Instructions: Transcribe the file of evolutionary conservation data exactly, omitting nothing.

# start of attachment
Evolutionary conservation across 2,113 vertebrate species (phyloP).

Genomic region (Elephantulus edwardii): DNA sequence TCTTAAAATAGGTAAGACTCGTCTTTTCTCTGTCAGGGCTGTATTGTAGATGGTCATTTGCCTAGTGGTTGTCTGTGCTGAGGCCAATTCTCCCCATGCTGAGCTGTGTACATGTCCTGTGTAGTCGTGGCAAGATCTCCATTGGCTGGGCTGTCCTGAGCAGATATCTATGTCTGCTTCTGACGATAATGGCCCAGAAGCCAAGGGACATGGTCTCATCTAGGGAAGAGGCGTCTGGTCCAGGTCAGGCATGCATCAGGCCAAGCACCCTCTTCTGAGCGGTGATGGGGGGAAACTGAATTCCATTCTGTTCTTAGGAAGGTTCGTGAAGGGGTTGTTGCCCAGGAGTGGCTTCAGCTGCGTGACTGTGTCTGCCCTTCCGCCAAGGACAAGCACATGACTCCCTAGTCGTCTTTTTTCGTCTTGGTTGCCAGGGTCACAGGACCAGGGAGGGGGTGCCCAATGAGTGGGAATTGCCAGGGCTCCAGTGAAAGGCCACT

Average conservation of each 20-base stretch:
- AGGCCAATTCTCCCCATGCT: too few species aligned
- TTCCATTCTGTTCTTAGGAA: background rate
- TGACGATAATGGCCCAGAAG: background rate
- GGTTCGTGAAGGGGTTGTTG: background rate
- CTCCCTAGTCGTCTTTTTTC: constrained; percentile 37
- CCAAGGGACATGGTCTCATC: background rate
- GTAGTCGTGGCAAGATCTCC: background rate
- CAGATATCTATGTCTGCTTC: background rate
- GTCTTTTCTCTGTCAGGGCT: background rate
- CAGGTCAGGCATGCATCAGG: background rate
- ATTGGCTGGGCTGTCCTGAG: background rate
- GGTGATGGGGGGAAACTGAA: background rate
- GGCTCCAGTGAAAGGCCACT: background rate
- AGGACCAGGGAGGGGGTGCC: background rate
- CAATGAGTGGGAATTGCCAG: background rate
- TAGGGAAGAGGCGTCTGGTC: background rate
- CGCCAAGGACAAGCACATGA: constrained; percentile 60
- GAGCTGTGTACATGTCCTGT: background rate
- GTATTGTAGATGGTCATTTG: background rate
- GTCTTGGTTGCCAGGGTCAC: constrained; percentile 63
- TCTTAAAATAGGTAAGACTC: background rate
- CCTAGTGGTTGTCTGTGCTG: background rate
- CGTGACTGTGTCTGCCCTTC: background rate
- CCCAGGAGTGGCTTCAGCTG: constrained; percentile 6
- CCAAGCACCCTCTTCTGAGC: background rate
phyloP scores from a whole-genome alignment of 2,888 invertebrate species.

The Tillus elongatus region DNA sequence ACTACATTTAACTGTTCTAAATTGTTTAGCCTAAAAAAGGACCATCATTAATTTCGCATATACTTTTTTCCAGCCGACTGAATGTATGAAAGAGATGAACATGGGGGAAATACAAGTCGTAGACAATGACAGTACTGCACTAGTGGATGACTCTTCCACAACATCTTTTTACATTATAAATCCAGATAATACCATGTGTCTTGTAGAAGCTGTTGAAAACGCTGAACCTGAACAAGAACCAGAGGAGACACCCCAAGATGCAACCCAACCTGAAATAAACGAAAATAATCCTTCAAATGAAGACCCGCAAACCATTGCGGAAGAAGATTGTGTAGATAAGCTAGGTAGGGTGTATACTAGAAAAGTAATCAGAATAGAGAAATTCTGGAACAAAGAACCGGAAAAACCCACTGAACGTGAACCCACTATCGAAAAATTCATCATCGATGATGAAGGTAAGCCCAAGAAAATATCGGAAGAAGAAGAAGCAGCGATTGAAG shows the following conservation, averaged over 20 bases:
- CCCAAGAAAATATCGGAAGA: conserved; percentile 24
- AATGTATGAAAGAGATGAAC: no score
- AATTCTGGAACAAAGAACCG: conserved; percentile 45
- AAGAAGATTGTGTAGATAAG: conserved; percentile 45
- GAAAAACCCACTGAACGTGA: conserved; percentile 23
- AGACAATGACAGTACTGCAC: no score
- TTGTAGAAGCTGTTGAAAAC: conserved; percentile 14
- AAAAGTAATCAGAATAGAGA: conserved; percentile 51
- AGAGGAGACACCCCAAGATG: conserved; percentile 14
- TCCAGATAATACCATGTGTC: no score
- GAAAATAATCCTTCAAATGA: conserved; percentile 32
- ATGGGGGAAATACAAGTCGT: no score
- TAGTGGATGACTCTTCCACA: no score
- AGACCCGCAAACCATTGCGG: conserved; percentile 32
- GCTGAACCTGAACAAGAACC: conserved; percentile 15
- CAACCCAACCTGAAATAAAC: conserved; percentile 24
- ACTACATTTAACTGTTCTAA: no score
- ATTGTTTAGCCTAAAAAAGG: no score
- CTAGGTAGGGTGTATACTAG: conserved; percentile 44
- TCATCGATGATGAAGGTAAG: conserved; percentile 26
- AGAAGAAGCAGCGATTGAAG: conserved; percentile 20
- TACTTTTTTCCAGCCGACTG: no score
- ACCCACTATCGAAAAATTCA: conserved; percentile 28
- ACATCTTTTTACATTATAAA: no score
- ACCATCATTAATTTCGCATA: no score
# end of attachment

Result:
Evolutionary conservation across 2,113 vertebrate species (phyloP).

Genomic region (Elephantulus edwardii): DNA sequence TCTTAAAATAGGTAAGACTCGTCTTTTCTCTGTCAGGGCTGTATTGTAGATGGTCATTTGCCTAGTGGTTGTCTGTGCTGAGGCCAATTCTCCCCATGCTGAGCTGTGTACATGTCCTGTGTAGTCGTGGCAAGATCTCCATTGGCTGGGCTGTCCTGAGCAGATATCTATGTCTGCTTCTGACGATAATGGCCCAGAAGCCAAGGGACATGGTCTCATCTAGGGAAGAGGCGTCTGGTCCAGGTCAGGCATGCATCAGGCCAAGCACCCTCTTCTGAGCGGTGATGGGGGGAAACTGAATTCCATTCTGTTCTTAGGAAGGTTCGTGAAGGGGTTGTTGCCCAGGAGTGGCTTCAGCTGCGTGACTGTGTCTGCCCTTCCGCCAAGGACAAGCACATGACTCCCTAGTCGTCTTTTTTCGTCTTGGTTGCCAGGGTCACAGGACCAGGGAGGGGGTGCCCAATGAGTGGGAATTGCCAGGGCTCCAGTGAAAGGCCACT

Average conservation of each 20-base stretch:
- AGGCCAATTCTCCCCATGCT: too few species aligned
- TTCCATTCTGTTCTTAGGAA: background rate
- TGACGATAATGGCCCAGAAG: background rate
- GGTTCGTGAAGGGGTTGTTG: background rate
- CTCCCTAGTCGTCTTTTTTC: constrained; percentile 37
- CCAAGGGACATGGTCTCATC: background rate
- GTAGTCGTGGCAAGATCTCC: background rate
- CAGATATCTATGTCTGCTTC: background rate
- GTCTTTTCTCTGTCAGGGCT: background rate
- CAGGTCAGGCATGCATCAGG: background rate
- ATTGGCTGGGCTGTCCTGAG: background rate
- GGTGATGGGGGGAAACTGAA: background rate
- GGCTCCAGTGAAAGGCCACT: background rate
- AGGACCAGGGAGGGGGTGCC: background rate
- CAATGAGTGGGAATTGCCAG: background rate
- TAGGGAAGAGGCGTCTGGTC: background rate
- CGCCAAGGACAAGCACATGA: constrained; percentile 60
- GAGCTGTGTACATGTCCTGT: background rate
- GTATTGTAGATGGTCATTTG: background rate
- GTCTTGGTTGCCAGGGTCAC: constrained; percentile 63
- TCTTAAAATAGGTAAGACTC: background rate
- CCTAGTGGTTGTCTGTGCTG: background rate
- CGTGACTGTGTCTGCCCTTC: background rate
- CCCAGGAGTGGCTTCAGCTG: constrained; percentile 6
- CCAAGCACCCTCTTCTGAGC: background rate
phyloP scores from a whole-genome alignment of 2,888 invertebrate species.

The Tillus elongatus region DNA sequence ACTACATTTAACTGTTCTAAATTGTTTAGCCTAAAAAAGGACCATCATTAATTTCGCATATACTTTTTTCCAGCCGACTGAATGTATGAAAGAGATGAACATGGGGGAAATACAAGTCGTAGACAATGACAGTACTGCACTAGTGGATGACTCTTCCACAACATCTTTTTACATTATAAATCCAGATAATACCATGTGTCTTGTAGAAGCTGTTGAAAACGCTGAACCTGAACAAGAACCAGAGGAGACACCCCAAGATGCAACCCAACCTGAAATAAACGAAAATAATCCTTCAAATGAAGACCCGCAAACCATTGCGGAAGAAGATTGTGTAGATAAGCTAGGTAGGGTGTATACTAGAAAAGTAATCAGAATAGAGAAATTCTGGAACAAAGAACCGGAAAAACCCACTGAACGTGAACCCACTATCGAAAAATTCATCATCGATGATGAAGGTAAGCCCAAGAAAATATCGGAAGAAGAAGAAGCAGCGATTGAAG shows the following conservation, averaged over 20 bases:
- CCCAAGAAAATATCGGAAGA: conserved; percentile 24
- AATGTATGAAAGAGATGAAC: no score
- AATTCTGGAACAAAGAACCG: conserved; percentile 45
- AAGAAGATTGTGTAGATAAG: conserved; percentile 45
- GAAAAACCCACTGAACGTGA: conserved; percentile 23
- AGACAATGACAGTACTGCAC: no score
- TTGTAGAAGCTGTTGAAAAC: conserved; percentile 14
- AAAAGTAATCAGAATAGAGA: conserved; percentile 51
- AGAGGAGACACCCCAAGATG: conserved; percentile 14
- TCCAGATAATACCATGTGTC: no score
- GAAAATAATCCTTCAAATGA: conserved; percentile 32
- ATGGGGGAAATACAAGTCGT: no score
- TAGTGGATGACTCTTCCACA: no score
- AGACCCGCAAACCATTGCGG: conserved; percentile 32
- GCTGAACCTGAACAAGAACC: conserved; percentile 15
- CAACCCAACCTGAAATAAAC: conserved; percentile 24
- ACTACATTTAACTGTTCTAA: no score
- ATTGTTTAGCCTAAAAAAGG: no score
- CTAGGTAGGGTGTATACTAG: conserved; percentile 44
- TCATCGATGATGAAGGTAAG: conserved; percentile 26
- AGAAGAAGCAGCGATTGAAG: conserved; percentile 20
- TACTTTTTTCCAGCCGACTG: no score
- ACCCACTATCGAAAAATTCA: conserved; percentile 28
- ACATCTTTTTACATTATAAA: no score
- ACCATCATTAATTTCGCATA: no score